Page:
There is a need to develop grassroots policies associated with grassroots financing for meeting the needs of energy efficiency. Some of the possible solutions to address the above problems/constraints/barriers could be:

l evolving a good blend of top down and bottoms up approach for developing EE policy framework;
l carrying out a thorough "need assessment" for estimating the market potential and then matching the need assessment with the technology;
l developing a suitable capacity building mechanism for creating awareness; among the end users about the use of EE; and
l developing innovative financing schemes (like co-operative bank for the rural enterprises) for financing EE products/projects.

Efficient use of energy is also the cornerstone of a more sustainable energy system. In order to retain carbon emissions to the current level till 2025 and then cut them substantially, the world will need to double the current level of global energy productivity over the next four to five decades. Rapidly advancing technologies in areas such as lighting, glazing, refrigeration, electronic controls, and synthetic materials will help speed the pace of efficiency improvements.

Table 1 : Potential to reduce emissions from power sector by 2020,
by energy efficiency options relative to business-as-usual scenario

Energy Efficiency Practices

Reduction in 2020 GHG Emissions
(% relative to BAU)

  China India

End use efficiency improvement

43 45

Efficiency improvement in power plant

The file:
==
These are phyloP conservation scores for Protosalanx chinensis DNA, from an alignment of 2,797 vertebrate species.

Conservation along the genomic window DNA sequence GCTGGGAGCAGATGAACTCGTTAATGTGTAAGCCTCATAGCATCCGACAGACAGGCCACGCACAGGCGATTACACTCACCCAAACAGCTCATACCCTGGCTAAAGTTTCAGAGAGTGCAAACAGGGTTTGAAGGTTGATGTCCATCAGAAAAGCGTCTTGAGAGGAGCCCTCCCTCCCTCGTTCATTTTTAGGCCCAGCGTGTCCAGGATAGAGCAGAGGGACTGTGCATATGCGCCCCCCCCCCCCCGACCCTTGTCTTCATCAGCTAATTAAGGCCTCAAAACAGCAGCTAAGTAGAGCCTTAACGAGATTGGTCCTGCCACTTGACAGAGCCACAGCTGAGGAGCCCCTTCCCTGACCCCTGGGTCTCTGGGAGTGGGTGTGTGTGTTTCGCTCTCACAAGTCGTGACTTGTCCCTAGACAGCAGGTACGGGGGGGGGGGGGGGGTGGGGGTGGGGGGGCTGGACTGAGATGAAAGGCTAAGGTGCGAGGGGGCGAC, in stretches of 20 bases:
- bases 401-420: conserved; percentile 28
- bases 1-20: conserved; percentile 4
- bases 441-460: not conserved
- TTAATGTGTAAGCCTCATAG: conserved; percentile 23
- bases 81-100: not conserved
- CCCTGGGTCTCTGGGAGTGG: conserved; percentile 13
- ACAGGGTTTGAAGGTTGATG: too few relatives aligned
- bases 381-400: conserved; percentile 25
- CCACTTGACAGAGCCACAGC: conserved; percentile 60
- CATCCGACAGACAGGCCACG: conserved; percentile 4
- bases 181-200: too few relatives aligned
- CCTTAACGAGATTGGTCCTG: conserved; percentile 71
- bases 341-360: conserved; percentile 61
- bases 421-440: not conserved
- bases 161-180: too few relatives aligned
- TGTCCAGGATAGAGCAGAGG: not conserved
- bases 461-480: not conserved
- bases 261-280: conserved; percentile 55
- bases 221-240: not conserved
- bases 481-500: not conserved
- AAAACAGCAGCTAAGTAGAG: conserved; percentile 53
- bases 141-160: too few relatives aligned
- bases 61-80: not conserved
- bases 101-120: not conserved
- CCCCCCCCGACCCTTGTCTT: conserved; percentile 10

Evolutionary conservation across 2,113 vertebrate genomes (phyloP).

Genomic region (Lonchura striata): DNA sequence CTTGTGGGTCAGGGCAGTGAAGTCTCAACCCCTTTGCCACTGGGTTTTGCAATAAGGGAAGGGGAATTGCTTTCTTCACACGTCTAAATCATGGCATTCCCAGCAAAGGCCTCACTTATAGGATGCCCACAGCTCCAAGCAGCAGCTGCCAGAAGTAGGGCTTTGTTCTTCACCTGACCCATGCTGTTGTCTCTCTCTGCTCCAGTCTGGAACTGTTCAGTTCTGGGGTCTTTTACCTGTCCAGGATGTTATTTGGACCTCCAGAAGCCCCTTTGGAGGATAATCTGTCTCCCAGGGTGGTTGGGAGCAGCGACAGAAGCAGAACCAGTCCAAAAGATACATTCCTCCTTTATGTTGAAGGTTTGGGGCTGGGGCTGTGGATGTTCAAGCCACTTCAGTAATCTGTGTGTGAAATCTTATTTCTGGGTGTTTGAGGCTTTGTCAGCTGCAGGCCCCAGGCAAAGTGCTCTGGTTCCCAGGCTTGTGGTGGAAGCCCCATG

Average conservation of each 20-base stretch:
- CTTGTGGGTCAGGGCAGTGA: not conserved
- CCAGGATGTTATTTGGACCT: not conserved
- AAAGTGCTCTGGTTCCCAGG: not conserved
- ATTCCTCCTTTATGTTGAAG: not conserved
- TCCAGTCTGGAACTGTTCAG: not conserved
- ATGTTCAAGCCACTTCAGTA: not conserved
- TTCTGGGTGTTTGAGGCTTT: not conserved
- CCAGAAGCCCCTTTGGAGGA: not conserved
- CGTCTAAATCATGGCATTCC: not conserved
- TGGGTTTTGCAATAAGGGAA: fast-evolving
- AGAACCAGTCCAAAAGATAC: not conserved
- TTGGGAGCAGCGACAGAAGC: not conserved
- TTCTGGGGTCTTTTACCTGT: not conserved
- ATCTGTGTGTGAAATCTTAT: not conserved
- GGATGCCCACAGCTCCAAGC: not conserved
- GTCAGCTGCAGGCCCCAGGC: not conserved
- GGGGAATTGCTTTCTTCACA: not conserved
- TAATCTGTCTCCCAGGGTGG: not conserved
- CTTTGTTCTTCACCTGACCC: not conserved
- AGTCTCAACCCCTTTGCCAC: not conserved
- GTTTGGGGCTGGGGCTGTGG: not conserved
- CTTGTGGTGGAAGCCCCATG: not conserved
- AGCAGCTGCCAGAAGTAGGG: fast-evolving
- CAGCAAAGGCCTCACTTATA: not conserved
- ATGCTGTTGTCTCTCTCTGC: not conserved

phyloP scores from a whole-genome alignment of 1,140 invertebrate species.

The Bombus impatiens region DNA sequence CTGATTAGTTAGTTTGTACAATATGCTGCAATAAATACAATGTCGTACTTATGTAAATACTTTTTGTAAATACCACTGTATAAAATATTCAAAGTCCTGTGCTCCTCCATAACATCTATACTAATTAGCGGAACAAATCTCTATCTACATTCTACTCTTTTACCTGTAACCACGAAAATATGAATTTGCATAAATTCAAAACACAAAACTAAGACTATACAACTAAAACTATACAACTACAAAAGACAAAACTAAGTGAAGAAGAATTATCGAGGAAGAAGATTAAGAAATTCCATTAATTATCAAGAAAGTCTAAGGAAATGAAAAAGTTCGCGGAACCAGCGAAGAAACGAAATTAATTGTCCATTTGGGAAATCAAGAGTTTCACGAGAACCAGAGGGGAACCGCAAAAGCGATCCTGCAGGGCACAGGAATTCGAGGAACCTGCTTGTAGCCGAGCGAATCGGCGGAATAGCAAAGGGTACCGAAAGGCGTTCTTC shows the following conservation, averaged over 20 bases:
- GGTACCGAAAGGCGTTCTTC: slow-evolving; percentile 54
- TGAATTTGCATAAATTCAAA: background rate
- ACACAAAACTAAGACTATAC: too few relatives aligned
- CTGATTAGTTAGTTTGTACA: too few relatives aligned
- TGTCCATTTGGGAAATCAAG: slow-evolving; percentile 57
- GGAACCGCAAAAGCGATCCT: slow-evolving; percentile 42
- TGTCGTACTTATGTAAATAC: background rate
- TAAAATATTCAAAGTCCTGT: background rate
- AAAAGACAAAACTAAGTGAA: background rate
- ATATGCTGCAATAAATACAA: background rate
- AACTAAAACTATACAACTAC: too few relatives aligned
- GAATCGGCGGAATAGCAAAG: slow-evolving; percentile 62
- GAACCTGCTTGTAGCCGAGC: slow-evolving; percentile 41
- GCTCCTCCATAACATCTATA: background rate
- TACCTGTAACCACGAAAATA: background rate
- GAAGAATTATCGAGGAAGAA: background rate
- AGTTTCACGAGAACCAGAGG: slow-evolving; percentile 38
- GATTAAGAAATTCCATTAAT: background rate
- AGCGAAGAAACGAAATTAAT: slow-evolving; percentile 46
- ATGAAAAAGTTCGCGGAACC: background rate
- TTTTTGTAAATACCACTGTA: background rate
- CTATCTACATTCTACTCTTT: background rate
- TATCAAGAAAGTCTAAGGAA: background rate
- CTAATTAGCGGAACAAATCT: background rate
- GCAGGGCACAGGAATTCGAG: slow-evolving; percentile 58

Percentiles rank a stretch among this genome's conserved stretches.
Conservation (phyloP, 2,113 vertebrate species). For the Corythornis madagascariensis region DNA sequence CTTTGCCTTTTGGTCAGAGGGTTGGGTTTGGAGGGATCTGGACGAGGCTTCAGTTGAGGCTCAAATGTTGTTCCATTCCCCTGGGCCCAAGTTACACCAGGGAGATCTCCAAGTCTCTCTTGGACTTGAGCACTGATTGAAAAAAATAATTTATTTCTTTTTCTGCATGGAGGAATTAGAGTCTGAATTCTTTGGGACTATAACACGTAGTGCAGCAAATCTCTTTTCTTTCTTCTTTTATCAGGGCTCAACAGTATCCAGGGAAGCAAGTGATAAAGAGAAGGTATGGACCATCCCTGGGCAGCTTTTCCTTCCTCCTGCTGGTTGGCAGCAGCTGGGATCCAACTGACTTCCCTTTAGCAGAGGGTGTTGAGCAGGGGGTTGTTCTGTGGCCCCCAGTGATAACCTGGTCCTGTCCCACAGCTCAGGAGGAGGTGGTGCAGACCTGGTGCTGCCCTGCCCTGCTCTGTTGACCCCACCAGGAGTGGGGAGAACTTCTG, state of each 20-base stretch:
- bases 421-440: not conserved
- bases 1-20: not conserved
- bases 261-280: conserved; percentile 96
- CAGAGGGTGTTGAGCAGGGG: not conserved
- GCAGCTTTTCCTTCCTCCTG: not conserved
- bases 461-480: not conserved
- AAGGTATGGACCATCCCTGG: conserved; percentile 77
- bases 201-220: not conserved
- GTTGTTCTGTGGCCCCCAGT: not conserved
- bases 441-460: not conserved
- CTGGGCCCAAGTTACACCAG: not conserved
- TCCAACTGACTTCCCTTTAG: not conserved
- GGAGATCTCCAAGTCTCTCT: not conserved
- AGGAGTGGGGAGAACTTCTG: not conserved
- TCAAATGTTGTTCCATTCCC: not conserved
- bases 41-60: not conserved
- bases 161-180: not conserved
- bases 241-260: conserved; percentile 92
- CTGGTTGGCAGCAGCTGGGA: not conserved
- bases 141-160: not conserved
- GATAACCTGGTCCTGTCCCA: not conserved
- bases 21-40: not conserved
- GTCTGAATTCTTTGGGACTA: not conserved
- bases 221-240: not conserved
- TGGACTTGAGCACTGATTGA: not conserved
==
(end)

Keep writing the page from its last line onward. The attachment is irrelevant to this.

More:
9 11

Reduction of losses during transmission and distribution

7 6
Source: "An Asian Dilemma" by J Gupta et all. February 2001

Energy efficiency can play a decisive role where supply and demand constraints are integrated into a sustainable pattern. To promote sustainable development, energy systems should be environmentally, economically and socially sustainable. The indicators of sustainable energy practices need to be identified in a more effective manner. Some of the crucial indicators are application of the end-use energy efficiency practices in the different economic sectors, income classes and regions and whether Government emphasising more on R&D or commercialization subsidies to promote efficient technologies. The major barriers those have been identified, in this regard, are as follows:

l The major impediments are basically the supply-driven approach to energy and a lack of an integrated approach, in conjunction with all the other components of sustainable development.
l Subsidies to energy production and consumption, especially to fossil fuels and nuclear energy are a serious impediment to the sustainable energy path.
l Sustainable energy scenarios emphasise more on issues like the promotion of those technologies that are already sufficiently developed to mitigate the impact of fossil fuel combustion on the environment and promote the renewable energy sources. The end-use efficiency improvement of energy should be taken as a key-factor to achieve sustainable economic growth in a more effective manner.

The new approach should be based more on improving the efficiency at the demand side. Hence, it would lessen the economic and financial burden of energy; reduce the dependency on imports; limit the geo-strategic threats to peace; favour energy equity for women and the poor; promote empowerment of citizens and communities; provide a healthier environment; and hence, contribute towards the sustainable development of the country. q